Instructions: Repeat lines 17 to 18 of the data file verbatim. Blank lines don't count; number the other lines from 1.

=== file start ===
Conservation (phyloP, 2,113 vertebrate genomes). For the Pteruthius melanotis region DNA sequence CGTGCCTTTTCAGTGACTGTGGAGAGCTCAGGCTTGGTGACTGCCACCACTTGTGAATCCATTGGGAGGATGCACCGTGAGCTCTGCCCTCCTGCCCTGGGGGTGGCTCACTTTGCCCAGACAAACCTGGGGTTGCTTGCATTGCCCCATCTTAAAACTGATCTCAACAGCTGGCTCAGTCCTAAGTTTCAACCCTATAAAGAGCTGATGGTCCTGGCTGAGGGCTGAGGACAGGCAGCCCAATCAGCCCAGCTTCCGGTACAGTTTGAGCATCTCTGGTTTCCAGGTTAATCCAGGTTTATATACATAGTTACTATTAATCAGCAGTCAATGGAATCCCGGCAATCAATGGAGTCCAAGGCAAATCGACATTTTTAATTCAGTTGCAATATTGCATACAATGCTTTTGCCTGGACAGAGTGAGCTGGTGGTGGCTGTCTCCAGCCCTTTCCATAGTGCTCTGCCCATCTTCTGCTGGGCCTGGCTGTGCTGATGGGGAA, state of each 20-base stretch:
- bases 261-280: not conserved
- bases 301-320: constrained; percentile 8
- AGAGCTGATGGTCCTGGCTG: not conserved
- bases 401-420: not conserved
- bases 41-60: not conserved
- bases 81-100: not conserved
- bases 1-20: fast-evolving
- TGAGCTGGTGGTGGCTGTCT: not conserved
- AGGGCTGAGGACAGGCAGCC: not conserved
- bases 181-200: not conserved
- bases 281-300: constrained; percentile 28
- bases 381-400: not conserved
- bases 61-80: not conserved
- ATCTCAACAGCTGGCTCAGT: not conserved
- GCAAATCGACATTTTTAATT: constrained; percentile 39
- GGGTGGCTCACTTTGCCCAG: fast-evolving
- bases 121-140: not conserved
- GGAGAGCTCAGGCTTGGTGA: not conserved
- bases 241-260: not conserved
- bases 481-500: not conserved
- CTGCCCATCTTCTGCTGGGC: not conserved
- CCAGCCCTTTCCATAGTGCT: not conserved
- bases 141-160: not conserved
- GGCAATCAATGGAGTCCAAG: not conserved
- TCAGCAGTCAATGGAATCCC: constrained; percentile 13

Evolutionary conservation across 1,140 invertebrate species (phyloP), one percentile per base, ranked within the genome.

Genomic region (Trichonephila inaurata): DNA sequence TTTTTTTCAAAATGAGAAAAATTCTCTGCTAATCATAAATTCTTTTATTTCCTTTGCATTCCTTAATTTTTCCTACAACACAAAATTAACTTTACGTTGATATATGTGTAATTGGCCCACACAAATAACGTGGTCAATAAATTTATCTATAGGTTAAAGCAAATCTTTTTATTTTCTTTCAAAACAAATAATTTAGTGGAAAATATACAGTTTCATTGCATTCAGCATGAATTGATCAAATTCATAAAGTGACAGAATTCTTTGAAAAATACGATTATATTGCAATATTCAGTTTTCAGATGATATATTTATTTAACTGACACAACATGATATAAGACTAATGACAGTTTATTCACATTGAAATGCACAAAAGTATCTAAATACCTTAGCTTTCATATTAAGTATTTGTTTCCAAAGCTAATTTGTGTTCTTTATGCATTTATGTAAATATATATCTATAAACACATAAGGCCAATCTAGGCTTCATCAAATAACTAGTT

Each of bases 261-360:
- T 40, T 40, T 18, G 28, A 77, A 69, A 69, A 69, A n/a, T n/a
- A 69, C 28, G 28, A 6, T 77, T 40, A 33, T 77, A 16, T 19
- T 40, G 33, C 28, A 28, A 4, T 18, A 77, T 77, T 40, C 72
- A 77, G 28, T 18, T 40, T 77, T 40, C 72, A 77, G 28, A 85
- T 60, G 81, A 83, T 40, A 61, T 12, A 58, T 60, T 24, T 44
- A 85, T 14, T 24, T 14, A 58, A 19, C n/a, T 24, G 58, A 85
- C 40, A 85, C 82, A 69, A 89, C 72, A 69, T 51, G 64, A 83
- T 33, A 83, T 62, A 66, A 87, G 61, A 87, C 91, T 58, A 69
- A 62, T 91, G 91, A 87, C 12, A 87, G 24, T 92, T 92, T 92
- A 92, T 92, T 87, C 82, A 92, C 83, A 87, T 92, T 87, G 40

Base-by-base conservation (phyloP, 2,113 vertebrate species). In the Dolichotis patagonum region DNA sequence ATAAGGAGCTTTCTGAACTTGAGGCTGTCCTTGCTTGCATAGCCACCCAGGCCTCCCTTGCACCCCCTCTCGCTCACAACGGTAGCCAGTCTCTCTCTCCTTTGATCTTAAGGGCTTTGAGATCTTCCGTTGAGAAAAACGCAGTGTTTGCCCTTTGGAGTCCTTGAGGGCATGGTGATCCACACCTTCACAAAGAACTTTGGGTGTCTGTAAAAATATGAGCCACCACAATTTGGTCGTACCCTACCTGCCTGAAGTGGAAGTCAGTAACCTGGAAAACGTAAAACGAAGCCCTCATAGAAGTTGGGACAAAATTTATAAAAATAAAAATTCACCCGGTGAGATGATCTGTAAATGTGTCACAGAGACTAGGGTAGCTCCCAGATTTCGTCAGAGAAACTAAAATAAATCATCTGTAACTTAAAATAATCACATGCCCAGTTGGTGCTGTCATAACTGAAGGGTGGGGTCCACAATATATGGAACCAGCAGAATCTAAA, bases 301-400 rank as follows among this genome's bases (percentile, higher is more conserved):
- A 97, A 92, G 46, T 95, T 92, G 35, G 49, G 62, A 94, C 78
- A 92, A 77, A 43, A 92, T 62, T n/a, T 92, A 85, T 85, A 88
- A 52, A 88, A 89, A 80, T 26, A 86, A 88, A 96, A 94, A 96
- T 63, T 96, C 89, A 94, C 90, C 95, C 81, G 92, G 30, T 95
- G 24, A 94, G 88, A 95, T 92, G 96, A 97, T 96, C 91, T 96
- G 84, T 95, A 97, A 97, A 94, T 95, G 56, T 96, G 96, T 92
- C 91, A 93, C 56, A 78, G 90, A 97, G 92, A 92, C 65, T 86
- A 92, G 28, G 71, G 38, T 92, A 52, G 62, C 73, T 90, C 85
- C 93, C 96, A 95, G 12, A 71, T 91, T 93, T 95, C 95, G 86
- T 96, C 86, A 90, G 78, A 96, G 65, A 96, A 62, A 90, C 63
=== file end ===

- GGGTGGCTCACTTTGCCCAG: fast-evolving
- bases 121-140: not conserved